What Happens in Critique…

…stays in a Critique. 

HAS THIS EVER HAPPENED TO YOU?


You are about to have your manuscript critiqued. As you bend to sit at the table, you realize your heart is moving up to your throat, your palms are sweaty and adrenaline is rushing through you. This is your body getting into defensive mode, now, you’re like a parent protecting your child.

WILL I KNOW WHEN MY SESSION IS SCHEDULED? 

Yes. You will receive your session time via email at least one week prior to the conference

HOW DO I PREPARE? 

Arrive at the conference with enough time to

  • Check in at the conference registration desk and pick up your badge and packet
  • Check in at the Critique/Review desk
  • Sessions are booked back to back–if you are late your session will STILL end on time
  • Missed appointments can not be rescheduled and
  • There is no refund for a missed critique. 

WHAT DO YOU DO?


Relax. Seriously. You will live to write another day. The critique is not about YOU, it is about how your story and the writing impacted the individual providing the critique.

Be Quiet. A major part of improving at any artistic endeavor is the ability to take and understand criticism. It doesn’t matter if you dance, sing, draw or write, there will be criticism. 

Listen. Because you need to hear what the person on the other side of the table has to say. If you’re defensive you won’t be listening, you’ll be planning what you’re going to say next.

WHAT IF IT’S NOT A GOOD CRITIQUE?


First,  a good critique is one that gives you an honest and direct opinion about your telling of the story. You may not like what you hear, but we have brought in faculty that are experienced and educated to understand the craft of writing. 

Second, don't excuse or explain!  As Linda Sue Park, Newberry Winner and SCBWI Board Member states on her website "… the work must stand or fall on its own. When the piece eventually gets submitted and is read by an editor, the writer won't be there to say things like, "Well, what I meant there is…" or "That's supposed to refer back to…" 

HOW DO I KNOW I’M GETTING A GOOD CRITIQUE?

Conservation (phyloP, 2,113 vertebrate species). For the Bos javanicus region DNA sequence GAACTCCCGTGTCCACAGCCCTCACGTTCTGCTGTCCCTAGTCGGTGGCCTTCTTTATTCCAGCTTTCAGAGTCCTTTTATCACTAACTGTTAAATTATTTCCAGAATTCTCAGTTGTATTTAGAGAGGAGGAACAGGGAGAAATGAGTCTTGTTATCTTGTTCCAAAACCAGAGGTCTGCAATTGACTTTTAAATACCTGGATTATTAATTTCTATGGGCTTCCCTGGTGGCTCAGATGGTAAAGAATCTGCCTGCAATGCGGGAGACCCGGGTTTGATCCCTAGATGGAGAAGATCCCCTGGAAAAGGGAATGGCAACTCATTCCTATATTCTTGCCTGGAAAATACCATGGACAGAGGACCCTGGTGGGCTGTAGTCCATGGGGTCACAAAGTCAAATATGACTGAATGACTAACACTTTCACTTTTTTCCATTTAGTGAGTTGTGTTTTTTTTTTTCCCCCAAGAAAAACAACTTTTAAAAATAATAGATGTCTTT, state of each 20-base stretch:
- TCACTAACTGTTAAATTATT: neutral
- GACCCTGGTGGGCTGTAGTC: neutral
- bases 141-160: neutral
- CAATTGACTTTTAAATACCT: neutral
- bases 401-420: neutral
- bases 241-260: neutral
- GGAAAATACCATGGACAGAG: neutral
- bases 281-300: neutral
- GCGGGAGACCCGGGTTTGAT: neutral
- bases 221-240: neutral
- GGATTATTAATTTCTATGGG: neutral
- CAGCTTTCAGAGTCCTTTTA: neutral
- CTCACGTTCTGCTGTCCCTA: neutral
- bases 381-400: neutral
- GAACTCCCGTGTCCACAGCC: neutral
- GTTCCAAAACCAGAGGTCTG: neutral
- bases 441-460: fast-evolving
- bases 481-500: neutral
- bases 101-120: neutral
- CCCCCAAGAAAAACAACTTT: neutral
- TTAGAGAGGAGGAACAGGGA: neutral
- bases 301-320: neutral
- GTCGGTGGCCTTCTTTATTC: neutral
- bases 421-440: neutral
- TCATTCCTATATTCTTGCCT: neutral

At SCBWI we’ve set the stage for the quality of your critique. Every professional who critiques your work will answer theses questions:

  • What are the positive aspects of this work?
  • What elements require attention and improvement?
  • What can you improve on character development?
  • What can you improve on plot and structure?
  • What can you improve on language and diction? 
  • What can you improve on voice? 
  • What are the aspects of marketability I see?
  • Here's what I recommend as your next steps…

We request industry professionals answer these questions either on a Critique Form or on your work itself or on a separate sheet. Starting with the first question on the positive aspects of this work, through to questions on marketability, next steps and additional comments, we want you to have an understanding of how an industry professional views your writing.

You many not agree, and, that’s okay, after all, it is your story. Just remember the purpose of the critique is to give you a direct and honest opinion of your writing by an industry professional.

DO I GET A CHANCE TO ASK QUESTIONS? 

Yes. As the industry professional comes prepared to discuss your writing, you should be prepared as well. A good review gives suggestions for learning about your writing and storytelling even if it’s not your first time on the receiving side of the table.

Prepare your questions about areas of concern in advance. Write them down. For example are you worried about voice? or dialogue? 

BE PROFESSIONAL–

  • Do not ask an editor or agent to take your full manuscript or to look at it during the conference.
  • You will receive submission information as part of your conference packet.
  • When it's time to end your session thank the industry professional
  • REMEMBER another person is waiting and deserves their FULL session time. 

REMEMBER, you’ve paid for INSIGHT into your story. 

Relax, Be Quiet & Listen. Deciding how to use the information comes later.